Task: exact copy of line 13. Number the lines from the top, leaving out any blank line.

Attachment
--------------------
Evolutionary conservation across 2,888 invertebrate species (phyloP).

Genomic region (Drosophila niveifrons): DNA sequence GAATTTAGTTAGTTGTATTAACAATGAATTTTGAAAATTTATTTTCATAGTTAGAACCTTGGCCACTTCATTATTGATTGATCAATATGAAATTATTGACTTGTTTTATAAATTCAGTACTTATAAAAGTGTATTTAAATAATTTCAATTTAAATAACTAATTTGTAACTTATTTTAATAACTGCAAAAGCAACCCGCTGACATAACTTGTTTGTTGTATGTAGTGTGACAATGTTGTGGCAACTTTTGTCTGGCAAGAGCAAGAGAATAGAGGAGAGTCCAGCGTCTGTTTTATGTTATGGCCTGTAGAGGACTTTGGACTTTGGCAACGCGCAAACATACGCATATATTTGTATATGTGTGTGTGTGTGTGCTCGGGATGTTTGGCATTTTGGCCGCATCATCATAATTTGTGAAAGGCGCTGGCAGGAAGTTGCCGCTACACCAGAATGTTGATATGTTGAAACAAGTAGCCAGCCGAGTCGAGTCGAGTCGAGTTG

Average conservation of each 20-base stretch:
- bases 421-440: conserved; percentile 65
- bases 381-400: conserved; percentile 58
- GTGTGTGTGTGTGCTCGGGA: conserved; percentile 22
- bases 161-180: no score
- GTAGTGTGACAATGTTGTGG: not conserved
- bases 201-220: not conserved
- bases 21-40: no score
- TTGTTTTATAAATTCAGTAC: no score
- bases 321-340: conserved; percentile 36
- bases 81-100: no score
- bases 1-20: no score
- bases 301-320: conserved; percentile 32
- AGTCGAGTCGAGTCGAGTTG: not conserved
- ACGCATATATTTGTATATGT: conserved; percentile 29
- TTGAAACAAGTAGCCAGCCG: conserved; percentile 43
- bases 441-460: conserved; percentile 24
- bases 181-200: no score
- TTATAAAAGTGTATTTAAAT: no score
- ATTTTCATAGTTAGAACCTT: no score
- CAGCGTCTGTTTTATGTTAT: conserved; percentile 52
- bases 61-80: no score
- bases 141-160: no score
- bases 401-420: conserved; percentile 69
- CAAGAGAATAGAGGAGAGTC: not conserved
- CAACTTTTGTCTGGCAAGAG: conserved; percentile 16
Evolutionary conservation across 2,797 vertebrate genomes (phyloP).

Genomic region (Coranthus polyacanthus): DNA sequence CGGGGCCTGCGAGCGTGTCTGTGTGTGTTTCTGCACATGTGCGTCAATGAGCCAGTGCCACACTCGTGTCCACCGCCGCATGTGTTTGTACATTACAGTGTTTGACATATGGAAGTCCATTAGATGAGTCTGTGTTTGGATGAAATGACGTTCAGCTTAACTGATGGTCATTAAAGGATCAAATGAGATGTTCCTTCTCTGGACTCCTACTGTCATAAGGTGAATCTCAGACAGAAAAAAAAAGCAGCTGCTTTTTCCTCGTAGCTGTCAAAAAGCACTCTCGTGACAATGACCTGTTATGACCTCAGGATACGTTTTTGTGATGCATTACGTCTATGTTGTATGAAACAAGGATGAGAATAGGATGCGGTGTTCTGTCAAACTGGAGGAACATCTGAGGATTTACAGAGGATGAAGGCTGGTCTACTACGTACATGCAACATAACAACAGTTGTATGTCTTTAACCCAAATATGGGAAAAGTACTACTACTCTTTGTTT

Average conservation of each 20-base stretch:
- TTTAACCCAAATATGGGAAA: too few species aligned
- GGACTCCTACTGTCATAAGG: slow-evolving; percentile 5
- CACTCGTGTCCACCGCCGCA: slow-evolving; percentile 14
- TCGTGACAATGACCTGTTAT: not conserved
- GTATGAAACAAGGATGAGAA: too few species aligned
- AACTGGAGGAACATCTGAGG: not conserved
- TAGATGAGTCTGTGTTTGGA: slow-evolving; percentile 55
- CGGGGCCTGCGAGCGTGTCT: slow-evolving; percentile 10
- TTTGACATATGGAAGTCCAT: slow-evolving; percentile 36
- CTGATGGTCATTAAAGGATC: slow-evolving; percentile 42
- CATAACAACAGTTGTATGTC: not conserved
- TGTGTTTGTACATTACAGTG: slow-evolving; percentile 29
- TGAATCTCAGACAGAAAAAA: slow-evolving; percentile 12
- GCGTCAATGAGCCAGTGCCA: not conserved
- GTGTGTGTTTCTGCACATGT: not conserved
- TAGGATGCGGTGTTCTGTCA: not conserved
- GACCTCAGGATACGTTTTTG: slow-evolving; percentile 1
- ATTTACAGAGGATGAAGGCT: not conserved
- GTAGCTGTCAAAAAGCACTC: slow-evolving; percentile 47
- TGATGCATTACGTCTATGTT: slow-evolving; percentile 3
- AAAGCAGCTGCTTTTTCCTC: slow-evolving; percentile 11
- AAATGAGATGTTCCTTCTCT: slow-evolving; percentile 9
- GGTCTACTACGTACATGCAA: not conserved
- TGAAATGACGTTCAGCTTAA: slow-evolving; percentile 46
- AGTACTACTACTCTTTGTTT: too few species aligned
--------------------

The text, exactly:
- bases 81-100: no score